The hot interest in pharmaceutical services is slightly different from what we saw two years ago. For one, acquisition prices are a lot lower today. Consider 2007, when the Blackstone Group acquired what is now Catalent (Somerset, NJ) for $3 billion, financing the deal with $2 billion in debt. The price was 1.6 times Catalent's revenues for that year and 10 times the company's pretax cash flow. Premier Research Group (Crowthorne, England) was taken private by ECI Partners (London) last year for a similar multiple. By contrast, today's prices are likely to be less than one times revenue with less than half of the purchase price borrowed.
The lower valuations reflect the restricted availability of debt (when debt was cheap, companies could afford to bid up) and the less certain outlook for the biopharmaceutical and pharmaceutical industries overall. Still, private investors appear confident that the pharmaceutical services business is a long-term winner.At the same time, major biopharmaceutical and pharmaceutical companies seem to be committed to outsourcing an ever-larger share of their drug development and manufacturing activity. In addition, they are increasingly depending on early-stage companies to do their discovery and early development work, and then in-licensing or acquiring the most promising candidates. This means early-stage companies will continue to get funding to feed their dependence on contract services.
One recent big deal is the ongoing acquisition of PharmaNet Development Group (Princeton, NJ) by JLL Partners, a private equity firm that is also a major investor in CMO Patheon (Research Triangle Park, NC). The total value of the deal will be nearly $250 million, comprised of $100 million for the outstanding PharmaNet stock (valued at $5.00 per share in the transaction) and $144 million to retire PharmaNet's outstanding convertible debt.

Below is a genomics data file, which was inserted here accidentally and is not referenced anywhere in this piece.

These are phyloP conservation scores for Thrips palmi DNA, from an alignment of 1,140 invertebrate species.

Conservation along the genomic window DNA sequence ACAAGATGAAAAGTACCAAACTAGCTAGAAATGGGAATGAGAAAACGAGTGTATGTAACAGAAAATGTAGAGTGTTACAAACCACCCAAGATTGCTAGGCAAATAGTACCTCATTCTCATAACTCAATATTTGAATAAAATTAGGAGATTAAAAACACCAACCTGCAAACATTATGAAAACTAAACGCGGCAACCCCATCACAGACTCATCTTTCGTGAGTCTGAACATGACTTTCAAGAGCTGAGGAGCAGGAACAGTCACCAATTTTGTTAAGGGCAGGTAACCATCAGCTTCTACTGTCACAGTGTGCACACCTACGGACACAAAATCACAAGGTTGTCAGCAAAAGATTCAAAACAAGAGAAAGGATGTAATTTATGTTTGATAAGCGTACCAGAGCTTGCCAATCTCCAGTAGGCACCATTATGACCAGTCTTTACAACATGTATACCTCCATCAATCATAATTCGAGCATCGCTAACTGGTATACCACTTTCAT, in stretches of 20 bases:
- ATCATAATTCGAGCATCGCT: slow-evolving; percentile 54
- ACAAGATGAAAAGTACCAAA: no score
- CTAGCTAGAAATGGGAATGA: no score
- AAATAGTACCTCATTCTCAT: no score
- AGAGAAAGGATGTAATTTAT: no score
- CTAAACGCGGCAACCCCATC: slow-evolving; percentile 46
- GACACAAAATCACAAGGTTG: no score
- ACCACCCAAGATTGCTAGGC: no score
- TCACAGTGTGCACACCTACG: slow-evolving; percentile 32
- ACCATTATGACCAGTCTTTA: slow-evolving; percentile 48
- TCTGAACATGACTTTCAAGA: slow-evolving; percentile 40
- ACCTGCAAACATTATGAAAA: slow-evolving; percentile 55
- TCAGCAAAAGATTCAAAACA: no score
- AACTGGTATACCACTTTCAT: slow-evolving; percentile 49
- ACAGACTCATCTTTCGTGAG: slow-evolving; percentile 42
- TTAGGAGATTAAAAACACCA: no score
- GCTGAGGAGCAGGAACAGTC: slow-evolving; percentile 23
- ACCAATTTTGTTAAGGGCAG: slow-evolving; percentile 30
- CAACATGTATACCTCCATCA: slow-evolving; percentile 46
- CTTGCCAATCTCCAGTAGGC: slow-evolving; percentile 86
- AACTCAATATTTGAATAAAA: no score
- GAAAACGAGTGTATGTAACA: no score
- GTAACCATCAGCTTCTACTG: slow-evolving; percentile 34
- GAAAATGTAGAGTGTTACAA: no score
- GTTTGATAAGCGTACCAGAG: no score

PharmaNet provides Phase I–IV clinical research services as well bioanalytical laboratory services. The original PharmaNet Development Group was founded in 1996 by a team that included the founders of what is now Covance (Princeton, NJ), and was acquired by publicly-traded SFBC International in late 2004 for $245 million. SFBC International changed its name in 2005 to PharmaNet following a scandal surrounding operations at its Phase-I operations in Florida. It had revenues of nearly $360 million (net of passthroughs) in 2008, putting it among the top 10 clinical CROs by revenue.
PharmaNet's stock price dropped from more than $40 per share in March 2008 to under $1.00 by December 2008. The cataclysmic price drop reflected the overall decline in CRO stock prices (Covance dropped from more than $90 a share to under $35 per share during the same period) and a sharp reduction in revenues and backlog during the second half of 2008. A complicating factor was the company's inability to get holders of the senior convertible debt to agree to redeem those notes for debt with new terms.
In a sense, PharmaNet is a victim of the changed financial environment, which starved many of its customers of capital while cutting off its ability to refinance debt. At the same time, however, the company is a victim of its own problems. The convertible debt was originally issued in 2004 to allow SFBC to acquire PharmaNet, and the subsequent legal problems surrounding the Florida Phase-I sites probably distracted management's attention from creating a more sustainable business model the way competitors such as Covance and PPD have been able to. The sale to JLL will give PharmaNet's management team, which is well respected in the industry, the opportunity to improve the company's operations and possibly expand its capabilities through selected acquisitions.